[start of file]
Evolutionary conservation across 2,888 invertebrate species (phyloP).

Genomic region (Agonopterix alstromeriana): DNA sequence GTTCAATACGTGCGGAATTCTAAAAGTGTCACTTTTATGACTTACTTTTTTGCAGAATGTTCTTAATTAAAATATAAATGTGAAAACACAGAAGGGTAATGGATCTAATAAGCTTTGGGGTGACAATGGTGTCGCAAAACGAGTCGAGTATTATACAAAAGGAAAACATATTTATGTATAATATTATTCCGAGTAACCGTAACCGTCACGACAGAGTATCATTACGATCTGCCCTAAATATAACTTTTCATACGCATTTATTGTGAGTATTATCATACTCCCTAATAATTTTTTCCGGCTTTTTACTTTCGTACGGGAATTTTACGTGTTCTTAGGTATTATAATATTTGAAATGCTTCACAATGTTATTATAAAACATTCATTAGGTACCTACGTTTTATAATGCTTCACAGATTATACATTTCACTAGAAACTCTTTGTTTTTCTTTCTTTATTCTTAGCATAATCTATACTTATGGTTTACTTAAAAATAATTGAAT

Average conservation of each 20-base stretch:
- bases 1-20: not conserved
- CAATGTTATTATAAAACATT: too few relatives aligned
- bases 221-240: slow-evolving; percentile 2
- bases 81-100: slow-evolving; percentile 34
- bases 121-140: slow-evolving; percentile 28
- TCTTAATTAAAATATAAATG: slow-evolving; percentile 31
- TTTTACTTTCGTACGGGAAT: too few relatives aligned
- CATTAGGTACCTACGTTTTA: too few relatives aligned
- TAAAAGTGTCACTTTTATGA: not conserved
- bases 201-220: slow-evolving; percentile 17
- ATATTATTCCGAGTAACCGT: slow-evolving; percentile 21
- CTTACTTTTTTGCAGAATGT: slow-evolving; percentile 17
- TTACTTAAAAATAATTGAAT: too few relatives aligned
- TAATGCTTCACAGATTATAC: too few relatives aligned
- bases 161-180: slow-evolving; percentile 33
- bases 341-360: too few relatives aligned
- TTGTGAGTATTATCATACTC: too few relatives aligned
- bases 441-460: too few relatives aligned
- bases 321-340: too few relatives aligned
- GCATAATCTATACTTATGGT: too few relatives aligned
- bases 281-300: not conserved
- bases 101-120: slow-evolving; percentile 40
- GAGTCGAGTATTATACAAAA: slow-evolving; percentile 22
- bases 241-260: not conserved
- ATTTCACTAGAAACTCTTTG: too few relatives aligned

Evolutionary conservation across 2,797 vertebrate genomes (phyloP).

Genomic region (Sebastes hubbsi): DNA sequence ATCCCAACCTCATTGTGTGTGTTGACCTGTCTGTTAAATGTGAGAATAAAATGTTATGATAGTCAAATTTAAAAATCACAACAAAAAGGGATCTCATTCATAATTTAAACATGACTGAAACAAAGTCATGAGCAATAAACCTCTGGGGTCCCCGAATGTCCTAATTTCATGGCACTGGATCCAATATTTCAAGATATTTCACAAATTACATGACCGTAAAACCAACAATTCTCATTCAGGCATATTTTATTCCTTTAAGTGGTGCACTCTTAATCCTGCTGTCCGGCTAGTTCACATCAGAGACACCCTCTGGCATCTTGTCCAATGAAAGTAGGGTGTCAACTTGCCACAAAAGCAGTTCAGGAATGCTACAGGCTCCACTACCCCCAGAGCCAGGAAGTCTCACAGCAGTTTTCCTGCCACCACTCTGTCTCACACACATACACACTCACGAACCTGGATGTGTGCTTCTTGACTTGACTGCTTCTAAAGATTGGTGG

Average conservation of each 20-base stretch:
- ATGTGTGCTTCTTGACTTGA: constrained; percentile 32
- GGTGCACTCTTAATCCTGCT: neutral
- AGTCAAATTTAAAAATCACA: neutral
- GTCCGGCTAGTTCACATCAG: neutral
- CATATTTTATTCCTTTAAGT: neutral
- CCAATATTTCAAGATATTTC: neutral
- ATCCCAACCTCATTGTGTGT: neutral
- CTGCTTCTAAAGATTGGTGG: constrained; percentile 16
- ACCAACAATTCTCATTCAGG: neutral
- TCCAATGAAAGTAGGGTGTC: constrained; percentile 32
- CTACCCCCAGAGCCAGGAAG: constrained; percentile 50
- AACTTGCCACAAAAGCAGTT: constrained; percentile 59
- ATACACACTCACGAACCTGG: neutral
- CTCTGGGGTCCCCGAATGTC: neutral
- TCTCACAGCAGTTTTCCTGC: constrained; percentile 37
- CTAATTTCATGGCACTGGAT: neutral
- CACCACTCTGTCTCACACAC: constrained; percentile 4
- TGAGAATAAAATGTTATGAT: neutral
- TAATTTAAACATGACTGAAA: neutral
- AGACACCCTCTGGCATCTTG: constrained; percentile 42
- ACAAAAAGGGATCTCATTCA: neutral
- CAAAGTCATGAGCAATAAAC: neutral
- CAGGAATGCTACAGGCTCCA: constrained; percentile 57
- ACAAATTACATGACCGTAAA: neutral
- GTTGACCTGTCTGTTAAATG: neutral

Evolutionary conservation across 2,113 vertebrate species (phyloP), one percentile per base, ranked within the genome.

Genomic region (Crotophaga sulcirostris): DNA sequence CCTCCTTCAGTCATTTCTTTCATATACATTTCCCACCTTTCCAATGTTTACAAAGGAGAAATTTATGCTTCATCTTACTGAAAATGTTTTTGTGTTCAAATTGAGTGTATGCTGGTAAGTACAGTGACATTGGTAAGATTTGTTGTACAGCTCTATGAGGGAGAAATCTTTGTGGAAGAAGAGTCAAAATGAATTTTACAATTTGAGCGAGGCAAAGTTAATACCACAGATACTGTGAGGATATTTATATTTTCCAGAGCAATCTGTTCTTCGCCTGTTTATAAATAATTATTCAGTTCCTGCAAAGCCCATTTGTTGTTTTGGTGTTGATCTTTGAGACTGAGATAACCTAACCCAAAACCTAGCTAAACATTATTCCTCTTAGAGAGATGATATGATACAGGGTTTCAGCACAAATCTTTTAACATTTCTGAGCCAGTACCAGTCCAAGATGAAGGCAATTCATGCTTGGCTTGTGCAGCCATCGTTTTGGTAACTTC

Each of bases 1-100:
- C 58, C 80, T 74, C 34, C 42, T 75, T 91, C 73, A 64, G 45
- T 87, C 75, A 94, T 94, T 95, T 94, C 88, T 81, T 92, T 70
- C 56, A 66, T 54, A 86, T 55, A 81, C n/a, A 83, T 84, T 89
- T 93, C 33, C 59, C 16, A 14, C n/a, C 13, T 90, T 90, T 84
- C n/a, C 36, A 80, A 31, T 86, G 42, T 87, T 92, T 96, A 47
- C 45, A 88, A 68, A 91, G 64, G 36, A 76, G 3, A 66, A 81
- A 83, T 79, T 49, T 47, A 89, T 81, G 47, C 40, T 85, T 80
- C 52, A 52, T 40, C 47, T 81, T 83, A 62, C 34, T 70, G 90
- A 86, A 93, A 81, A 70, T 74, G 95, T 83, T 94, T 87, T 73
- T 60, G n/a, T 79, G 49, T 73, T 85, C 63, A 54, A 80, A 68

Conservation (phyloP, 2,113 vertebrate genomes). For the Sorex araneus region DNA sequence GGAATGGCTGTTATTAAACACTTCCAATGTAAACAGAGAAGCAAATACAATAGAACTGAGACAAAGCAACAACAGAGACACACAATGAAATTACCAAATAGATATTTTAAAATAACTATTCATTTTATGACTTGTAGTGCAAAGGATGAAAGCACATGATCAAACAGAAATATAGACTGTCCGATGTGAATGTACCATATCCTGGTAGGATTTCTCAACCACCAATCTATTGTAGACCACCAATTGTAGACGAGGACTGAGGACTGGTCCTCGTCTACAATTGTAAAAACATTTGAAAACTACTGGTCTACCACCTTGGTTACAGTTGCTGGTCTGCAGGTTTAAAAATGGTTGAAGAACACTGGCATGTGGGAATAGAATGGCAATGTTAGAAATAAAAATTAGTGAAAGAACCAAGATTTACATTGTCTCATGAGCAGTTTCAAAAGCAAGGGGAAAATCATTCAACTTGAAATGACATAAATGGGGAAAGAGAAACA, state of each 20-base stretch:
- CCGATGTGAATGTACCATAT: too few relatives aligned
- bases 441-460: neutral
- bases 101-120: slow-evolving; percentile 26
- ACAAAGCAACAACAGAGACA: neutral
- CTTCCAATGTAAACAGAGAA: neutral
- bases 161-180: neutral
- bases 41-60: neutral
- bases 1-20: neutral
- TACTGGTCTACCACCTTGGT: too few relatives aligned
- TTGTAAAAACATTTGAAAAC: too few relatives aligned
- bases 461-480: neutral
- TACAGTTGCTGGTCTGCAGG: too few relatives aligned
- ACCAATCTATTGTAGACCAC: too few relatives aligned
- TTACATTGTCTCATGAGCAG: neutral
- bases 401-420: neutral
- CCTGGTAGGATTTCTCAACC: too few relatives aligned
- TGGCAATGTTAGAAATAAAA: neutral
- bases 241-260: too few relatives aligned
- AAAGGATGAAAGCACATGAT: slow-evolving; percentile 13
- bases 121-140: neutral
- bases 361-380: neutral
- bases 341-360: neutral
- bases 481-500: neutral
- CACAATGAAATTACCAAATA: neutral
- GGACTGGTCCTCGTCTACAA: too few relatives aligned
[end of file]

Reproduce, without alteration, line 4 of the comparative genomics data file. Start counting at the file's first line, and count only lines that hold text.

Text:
- bases 1-20: not conserved